The Red Water which flows continuously from the Womb of Mother Earth symbolises birth, fertility and death. The Blood Spring is dedicated to the Death Goddess in three aspects, as the Maiden, Mother and Crone.

Chalice Well is the Well of the Grail, the Chalice and the Cauldron, the three kinds of Feminine Knowing – the Grail of the Maiden, the Chalice of the Mother and the Cauldron of the Crone. It is the perfect place to let things die, to give them away to the water and to the earth, to experience Her fertile Nature in the beautiful elemental gardens and to be reborn.


Avalon means the Isle of Apples, a fruit sacred to the Dark Goddess. Celtic Kings received the Goddess’s magical apples of immortality and went away to live with Her in the Hollow Hills. An apple was given to the Kings of Britain to signify their sacred marriage to the Goddess of the land. The apple which Eve gave to Adam was the maligned Goddess’s sacred fruit of eternal life.

Cutting an apple across reveals the magical pentacle of the core, the Virgin Kore, Morgana, the underworld Goddess hidden within Demeter, the Earth Mother. This five-pointed star in a circle was the Egyptian hieroglyph for the underworld womb of transformation. Avalon is such a place of transformation.

Apple games are played on Hallowe’en at the end of October, during the Samhain Festival, which is sacred to the Crone Goddess. In patriarchal folklore apples were dangerous fruit, the Old Woman’s apple was often poisonous.

Today many small apple orchards are still to be found covering the lower slopes of the Isle of Avalon.


Cutting an apple across reveals the fivefold pips which form a pentacle, the symbol of Kore, the Dark Virgin Goddess. Apples were thereby thought to be dangerous fruit.

The Crone Goddess

The Crone Goddess

Isle of Avalon Topography

This model of the contours of the Isle of Avalon by Simant Bostock reveals the outline of an old Crone, riding on the back of a Swan. Photo by Simant.


The Goddess appears in many forms in Avalon. From the flat Summerland meadows She is the Mother giving birth to her daughter the Maiden. But looking down from above at the contours of the island, She is the ancient Crone Goddess riding on the back of a Swan, bringing with Her death and regeneration into the future.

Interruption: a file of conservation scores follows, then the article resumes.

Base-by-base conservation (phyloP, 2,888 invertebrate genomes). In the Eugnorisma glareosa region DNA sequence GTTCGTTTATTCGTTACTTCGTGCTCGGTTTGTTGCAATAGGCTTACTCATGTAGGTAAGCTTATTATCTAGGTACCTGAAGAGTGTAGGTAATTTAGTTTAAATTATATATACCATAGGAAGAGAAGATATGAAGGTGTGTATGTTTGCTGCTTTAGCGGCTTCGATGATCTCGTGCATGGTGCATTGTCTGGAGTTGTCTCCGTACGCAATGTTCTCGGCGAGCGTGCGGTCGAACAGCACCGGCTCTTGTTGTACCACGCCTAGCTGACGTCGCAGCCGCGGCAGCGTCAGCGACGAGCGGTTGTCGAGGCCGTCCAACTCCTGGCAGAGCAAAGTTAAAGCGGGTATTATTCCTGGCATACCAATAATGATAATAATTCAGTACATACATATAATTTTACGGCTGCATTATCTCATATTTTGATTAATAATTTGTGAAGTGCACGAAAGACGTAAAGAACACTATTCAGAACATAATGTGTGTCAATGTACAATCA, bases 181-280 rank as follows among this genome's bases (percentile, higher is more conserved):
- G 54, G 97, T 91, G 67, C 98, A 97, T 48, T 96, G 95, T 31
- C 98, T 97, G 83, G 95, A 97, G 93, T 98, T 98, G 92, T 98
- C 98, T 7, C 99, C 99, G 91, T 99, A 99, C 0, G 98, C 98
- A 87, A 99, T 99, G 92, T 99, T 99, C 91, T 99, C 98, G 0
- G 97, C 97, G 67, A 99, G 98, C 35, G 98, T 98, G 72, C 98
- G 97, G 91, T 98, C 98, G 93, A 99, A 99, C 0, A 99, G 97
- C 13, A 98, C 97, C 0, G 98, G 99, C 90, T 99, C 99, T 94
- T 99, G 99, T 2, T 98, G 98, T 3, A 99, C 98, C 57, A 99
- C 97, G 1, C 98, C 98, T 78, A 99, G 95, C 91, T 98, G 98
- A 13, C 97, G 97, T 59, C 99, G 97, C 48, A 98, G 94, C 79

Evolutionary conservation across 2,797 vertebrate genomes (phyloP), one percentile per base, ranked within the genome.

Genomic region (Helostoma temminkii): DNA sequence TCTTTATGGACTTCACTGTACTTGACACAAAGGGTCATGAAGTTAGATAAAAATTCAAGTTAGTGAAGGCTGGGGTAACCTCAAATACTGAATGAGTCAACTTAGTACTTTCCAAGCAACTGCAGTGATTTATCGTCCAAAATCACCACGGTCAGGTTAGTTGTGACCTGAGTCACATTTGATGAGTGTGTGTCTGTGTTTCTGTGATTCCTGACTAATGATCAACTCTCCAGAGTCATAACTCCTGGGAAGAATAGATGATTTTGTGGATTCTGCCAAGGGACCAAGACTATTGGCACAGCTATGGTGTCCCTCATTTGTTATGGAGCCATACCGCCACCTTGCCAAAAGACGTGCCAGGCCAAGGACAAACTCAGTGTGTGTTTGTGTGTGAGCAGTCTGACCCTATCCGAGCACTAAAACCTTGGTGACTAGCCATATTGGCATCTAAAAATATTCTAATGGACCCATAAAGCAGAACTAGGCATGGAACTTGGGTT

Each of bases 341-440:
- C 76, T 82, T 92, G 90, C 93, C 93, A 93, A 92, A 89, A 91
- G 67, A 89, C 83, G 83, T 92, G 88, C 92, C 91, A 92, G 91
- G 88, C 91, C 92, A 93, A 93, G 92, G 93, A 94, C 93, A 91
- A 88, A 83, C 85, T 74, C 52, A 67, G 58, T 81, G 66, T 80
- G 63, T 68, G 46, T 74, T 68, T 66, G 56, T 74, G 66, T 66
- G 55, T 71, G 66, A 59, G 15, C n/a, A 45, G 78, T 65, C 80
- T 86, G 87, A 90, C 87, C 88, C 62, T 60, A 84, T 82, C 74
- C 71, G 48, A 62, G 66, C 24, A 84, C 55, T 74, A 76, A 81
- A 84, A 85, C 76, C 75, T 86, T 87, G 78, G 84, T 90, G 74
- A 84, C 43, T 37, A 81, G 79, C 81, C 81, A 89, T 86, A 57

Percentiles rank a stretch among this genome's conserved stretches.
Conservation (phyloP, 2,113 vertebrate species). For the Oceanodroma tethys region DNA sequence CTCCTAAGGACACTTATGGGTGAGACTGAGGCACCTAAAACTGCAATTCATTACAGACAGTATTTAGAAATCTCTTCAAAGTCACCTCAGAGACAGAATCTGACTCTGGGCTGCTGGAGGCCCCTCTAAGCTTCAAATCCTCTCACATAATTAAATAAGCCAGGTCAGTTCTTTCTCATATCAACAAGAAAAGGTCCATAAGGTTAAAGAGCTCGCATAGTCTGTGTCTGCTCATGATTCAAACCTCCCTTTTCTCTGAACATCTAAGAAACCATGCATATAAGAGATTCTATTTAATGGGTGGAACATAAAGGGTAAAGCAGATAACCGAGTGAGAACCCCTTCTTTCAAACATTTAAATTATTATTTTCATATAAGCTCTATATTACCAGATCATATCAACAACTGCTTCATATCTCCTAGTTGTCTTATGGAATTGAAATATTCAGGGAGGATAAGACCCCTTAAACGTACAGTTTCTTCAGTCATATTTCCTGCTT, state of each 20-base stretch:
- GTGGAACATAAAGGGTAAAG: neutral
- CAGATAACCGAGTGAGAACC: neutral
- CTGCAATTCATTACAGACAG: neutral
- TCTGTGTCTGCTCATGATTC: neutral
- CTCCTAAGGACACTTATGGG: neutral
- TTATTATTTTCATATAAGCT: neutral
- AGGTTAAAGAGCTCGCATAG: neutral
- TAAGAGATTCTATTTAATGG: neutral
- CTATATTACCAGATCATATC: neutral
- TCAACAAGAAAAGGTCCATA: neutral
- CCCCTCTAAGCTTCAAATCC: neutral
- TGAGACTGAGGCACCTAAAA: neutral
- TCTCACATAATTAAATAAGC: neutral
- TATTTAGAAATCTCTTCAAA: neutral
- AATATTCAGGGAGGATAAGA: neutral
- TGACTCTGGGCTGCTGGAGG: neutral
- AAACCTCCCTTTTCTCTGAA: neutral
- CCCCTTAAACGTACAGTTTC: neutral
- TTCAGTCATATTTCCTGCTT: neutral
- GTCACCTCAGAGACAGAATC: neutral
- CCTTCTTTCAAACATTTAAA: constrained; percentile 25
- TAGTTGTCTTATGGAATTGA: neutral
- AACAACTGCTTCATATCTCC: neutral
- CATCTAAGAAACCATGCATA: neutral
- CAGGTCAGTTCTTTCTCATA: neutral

In the landscape of the Crone, the Tor with its ancient terracing is Her ever-pregnant womb. Chalice Hill is Her soft nourishing breast. The Red waters of Chalice Well are the constant bloodflow from Her womb. The White Spring is Her fertile essence. Her head with its crown and pointed nose is Windmill Hill where many people live and there is a good view in all directions. Her crooked body is formed by the undulations of Stonedown.

The Crone is the Death aspect of the Goddess, full of the wisdom of age and the nearness of death. Goddess of the Waning and Dark Moon She is the Hag, experienced by women as heightened psychic sensitivity during menstruation and after the menopause. Sometimes beautiful, often ugly, She is frightening to many. She rules over Annwn the Underworld. She is known by various names, such as Morgana, the Grandmother Goddess Ana, the Invincible Queen Death. She is the Triple Goddess Hecate and the black screaming hag Cerridwen. She is the Morrigu, the Death Goddess appearing in battle in the form of a raven.

In the legends of Glastonbury She is Morgan le Fey or Morgan the Fate, sister to King Arthur and Queen of the Dead. She was one of three Faerie Queens, who ferried the mortally wounded King Arthur in their Moonboat, to the enchanted Isle of the Dead. Sometimes She is a Ninefold Goddess. Nine Sisters called Morgen who rule the Western Isles of the Dead.